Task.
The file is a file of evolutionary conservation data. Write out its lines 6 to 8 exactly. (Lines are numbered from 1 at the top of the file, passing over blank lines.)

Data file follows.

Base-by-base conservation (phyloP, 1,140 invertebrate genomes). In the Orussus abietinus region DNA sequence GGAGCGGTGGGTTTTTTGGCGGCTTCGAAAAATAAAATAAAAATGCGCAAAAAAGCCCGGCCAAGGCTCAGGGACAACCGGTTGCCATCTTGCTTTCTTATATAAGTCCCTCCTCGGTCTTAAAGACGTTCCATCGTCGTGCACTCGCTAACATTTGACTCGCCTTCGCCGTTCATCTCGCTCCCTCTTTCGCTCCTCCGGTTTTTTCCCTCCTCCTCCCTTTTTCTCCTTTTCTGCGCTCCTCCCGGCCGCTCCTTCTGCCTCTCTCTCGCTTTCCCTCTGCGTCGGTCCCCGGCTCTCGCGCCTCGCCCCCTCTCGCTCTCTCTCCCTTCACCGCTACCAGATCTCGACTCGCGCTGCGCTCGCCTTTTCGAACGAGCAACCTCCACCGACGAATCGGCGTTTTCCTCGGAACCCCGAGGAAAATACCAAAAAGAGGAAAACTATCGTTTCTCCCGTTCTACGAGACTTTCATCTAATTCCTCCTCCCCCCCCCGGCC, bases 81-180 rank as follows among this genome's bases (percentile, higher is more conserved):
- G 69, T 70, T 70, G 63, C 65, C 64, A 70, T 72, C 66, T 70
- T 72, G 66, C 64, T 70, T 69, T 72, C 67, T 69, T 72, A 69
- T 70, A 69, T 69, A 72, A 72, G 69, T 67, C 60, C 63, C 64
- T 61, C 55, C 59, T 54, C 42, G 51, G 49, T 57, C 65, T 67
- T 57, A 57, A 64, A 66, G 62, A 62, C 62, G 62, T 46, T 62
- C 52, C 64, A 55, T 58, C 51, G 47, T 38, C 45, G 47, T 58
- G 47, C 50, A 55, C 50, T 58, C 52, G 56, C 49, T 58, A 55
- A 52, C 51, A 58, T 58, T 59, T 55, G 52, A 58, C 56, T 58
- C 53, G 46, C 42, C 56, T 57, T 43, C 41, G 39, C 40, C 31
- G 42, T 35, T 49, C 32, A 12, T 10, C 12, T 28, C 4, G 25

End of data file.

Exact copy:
- T 57, A 57, A 64, A 66, G 62, A 62, C 62, G 62, T 46, T 62
- C 52, C 64, A 55, T 58, C 51, G 47, T 38, C 45, G 47, T 58
- G 47, C 50, A 55, C 50, T 58, C 52, G 56, C 49, T 58, A 55